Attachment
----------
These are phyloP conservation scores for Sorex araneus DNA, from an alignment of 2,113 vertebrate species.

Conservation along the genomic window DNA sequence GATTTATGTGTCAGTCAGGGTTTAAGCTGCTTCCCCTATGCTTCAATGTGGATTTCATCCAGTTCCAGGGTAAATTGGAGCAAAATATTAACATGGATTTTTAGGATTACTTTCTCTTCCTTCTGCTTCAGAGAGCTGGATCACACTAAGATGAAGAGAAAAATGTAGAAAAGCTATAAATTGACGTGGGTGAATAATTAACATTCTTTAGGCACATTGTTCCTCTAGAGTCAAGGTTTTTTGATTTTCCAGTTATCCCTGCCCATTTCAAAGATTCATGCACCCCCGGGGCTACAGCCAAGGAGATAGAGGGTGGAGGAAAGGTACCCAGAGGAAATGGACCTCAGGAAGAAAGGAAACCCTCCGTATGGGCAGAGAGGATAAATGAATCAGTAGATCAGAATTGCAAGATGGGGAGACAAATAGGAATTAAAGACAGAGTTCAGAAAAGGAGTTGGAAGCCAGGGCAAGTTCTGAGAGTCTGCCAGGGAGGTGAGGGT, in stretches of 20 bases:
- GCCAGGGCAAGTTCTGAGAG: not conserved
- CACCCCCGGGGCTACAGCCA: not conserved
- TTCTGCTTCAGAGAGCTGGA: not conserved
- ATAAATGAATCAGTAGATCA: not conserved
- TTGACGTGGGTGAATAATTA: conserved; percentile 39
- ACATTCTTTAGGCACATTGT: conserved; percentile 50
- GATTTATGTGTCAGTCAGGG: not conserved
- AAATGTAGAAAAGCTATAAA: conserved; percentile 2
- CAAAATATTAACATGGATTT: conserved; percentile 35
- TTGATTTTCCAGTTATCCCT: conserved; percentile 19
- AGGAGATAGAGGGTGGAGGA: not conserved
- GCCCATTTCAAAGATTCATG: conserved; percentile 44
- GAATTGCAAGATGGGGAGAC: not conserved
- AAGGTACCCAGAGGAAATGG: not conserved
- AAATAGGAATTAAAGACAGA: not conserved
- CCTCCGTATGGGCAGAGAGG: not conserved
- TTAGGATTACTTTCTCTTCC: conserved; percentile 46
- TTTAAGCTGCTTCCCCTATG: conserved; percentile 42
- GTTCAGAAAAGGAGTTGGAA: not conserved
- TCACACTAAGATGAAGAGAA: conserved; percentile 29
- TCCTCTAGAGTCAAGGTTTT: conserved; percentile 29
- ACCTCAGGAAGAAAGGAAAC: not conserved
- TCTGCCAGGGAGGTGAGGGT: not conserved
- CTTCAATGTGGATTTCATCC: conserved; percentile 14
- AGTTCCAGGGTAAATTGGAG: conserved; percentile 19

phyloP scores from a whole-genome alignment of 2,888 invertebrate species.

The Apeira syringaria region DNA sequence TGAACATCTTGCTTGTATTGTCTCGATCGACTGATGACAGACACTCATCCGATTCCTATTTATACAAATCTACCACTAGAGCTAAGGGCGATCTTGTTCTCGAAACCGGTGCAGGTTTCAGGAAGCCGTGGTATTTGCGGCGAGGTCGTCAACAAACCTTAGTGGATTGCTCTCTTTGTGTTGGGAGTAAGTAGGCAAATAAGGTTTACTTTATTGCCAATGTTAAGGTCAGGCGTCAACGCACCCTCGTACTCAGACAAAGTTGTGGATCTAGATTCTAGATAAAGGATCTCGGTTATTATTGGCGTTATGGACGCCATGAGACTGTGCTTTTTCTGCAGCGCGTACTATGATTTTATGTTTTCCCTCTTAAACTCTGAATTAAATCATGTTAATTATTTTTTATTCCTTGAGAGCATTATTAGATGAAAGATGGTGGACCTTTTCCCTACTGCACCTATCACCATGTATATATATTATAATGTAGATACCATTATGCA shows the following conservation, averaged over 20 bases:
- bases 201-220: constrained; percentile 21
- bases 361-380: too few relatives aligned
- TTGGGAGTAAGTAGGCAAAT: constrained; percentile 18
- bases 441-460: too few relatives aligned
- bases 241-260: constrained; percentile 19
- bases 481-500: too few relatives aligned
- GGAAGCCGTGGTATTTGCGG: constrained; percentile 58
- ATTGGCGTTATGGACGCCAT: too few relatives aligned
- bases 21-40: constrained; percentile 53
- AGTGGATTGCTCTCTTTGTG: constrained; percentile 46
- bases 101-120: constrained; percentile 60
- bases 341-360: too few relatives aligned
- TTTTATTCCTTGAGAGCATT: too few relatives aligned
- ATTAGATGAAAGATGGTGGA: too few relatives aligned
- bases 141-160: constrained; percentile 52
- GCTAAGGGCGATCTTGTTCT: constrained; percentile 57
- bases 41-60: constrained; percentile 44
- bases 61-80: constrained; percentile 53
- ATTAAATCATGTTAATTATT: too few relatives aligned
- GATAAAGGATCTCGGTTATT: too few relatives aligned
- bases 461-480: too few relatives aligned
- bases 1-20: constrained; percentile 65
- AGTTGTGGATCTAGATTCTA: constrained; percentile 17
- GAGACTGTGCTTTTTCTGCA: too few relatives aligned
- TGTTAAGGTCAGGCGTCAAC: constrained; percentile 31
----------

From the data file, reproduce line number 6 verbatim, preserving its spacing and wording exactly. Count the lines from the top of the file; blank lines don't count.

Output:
- ATAAATGAATCAGTAGATCA: not conserved